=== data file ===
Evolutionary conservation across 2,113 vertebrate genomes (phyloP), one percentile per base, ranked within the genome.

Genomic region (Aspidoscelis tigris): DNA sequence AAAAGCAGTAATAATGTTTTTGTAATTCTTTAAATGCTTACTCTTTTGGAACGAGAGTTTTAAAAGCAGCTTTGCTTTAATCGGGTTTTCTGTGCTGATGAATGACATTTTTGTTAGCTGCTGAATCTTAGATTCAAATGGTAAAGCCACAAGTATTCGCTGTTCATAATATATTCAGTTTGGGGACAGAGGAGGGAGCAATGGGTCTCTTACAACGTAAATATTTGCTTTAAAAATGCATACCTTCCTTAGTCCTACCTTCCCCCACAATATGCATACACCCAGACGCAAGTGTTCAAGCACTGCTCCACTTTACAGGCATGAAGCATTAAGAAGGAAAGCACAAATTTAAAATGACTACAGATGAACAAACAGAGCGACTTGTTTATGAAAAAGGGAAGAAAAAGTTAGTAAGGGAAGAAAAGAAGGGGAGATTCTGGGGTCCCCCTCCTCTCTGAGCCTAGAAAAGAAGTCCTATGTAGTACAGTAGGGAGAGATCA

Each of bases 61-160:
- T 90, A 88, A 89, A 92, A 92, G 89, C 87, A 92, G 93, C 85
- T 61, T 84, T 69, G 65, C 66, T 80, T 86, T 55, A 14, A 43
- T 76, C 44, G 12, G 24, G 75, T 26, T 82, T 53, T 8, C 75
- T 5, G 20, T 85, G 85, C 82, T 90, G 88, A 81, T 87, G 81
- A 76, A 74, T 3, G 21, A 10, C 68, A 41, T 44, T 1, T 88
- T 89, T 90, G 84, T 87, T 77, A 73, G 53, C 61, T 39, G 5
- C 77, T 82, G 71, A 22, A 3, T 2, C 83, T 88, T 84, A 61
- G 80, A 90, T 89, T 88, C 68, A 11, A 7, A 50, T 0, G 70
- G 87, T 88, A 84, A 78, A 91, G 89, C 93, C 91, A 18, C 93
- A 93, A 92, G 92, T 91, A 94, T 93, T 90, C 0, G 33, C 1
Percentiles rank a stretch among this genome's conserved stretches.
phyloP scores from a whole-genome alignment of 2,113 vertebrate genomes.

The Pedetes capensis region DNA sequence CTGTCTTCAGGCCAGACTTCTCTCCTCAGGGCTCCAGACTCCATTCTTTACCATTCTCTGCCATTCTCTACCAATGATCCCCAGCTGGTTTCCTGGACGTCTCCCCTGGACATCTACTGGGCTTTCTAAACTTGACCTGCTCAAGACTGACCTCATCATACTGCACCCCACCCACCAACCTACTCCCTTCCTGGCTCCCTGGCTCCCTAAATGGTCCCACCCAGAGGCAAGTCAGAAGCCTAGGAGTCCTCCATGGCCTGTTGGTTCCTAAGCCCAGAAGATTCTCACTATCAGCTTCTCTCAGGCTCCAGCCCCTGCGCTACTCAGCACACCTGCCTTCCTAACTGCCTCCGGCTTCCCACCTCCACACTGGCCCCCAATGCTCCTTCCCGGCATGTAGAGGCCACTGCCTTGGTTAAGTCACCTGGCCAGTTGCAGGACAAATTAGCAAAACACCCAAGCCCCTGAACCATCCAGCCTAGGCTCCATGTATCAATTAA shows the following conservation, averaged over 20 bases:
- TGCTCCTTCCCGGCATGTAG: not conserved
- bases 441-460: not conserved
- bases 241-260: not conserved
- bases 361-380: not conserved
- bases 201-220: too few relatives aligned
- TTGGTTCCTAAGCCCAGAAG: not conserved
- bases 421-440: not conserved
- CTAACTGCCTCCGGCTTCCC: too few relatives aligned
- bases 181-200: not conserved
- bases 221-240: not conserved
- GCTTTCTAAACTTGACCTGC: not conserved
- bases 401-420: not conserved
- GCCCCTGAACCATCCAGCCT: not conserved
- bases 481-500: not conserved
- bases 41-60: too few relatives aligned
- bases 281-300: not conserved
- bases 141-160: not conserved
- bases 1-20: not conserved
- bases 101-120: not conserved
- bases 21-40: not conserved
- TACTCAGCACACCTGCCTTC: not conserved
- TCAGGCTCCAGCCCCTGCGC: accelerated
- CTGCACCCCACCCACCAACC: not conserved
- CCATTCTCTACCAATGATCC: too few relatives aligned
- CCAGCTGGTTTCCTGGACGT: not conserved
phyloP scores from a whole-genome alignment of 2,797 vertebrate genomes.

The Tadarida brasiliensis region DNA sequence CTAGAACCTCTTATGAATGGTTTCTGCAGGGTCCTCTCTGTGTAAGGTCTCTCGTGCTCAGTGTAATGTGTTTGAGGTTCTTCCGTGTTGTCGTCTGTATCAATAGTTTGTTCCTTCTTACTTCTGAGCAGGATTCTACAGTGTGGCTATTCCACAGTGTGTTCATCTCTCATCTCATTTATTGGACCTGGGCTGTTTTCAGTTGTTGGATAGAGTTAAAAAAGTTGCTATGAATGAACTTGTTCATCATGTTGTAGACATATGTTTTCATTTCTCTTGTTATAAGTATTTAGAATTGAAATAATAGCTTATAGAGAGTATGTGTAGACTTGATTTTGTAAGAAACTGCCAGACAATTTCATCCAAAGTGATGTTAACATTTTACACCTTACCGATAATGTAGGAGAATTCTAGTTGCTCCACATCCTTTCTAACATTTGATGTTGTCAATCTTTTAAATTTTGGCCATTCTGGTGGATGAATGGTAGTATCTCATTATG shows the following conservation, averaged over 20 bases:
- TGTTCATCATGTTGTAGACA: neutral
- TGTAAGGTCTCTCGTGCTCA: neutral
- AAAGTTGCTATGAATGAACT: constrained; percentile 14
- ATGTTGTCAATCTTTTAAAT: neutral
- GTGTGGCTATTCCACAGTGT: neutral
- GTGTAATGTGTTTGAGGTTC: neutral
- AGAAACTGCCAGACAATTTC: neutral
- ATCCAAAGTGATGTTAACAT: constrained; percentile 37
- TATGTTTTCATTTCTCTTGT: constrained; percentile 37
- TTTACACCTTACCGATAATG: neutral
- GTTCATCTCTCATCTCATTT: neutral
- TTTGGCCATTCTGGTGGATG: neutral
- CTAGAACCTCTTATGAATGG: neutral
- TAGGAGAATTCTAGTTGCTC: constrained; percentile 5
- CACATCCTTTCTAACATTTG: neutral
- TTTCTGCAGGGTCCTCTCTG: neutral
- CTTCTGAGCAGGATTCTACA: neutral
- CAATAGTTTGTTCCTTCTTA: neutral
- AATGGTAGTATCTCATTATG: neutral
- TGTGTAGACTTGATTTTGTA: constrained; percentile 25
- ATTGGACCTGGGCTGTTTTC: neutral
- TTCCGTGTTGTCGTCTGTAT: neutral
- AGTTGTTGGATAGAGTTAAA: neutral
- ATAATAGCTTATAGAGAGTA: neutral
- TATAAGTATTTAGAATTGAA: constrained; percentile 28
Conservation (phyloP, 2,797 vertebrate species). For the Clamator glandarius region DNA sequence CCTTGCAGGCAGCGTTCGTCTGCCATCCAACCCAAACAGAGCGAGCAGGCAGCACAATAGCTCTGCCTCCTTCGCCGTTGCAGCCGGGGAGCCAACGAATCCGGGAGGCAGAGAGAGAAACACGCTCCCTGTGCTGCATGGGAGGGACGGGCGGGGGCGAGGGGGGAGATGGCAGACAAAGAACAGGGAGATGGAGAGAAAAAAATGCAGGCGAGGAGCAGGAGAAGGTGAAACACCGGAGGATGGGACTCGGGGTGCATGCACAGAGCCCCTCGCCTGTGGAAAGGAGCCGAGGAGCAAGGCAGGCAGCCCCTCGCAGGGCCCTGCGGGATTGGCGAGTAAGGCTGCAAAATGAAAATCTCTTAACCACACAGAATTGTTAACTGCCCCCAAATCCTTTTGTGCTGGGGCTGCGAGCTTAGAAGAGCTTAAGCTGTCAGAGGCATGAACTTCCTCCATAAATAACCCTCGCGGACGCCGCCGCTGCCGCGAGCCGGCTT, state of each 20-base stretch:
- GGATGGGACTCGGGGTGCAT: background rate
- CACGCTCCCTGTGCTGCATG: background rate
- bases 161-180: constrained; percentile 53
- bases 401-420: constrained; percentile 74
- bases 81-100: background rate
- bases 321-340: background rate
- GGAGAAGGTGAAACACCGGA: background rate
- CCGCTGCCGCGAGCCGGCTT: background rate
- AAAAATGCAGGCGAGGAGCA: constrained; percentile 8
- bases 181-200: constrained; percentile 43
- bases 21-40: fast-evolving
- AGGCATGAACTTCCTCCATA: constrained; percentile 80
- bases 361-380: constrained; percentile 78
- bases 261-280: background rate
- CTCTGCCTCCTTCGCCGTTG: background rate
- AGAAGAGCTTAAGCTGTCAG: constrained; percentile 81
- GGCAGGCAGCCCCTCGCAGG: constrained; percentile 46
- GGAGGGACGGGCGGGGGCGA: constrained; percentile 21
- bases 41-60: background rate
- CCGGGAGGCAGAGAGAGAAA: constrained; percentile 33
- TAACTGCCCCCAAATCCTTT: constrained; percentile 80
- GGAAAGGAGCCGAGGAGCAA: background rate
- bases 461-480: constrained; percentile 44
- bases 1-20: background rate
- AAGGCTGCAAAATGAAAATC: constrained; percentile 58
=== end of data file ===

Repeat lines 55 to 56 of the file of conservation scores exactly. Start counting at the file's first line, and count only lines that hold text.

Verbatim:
- TTTGGCCATTCTGGTGGATG: neutral
- CTAGAACCTCTTATGAATGG: neutral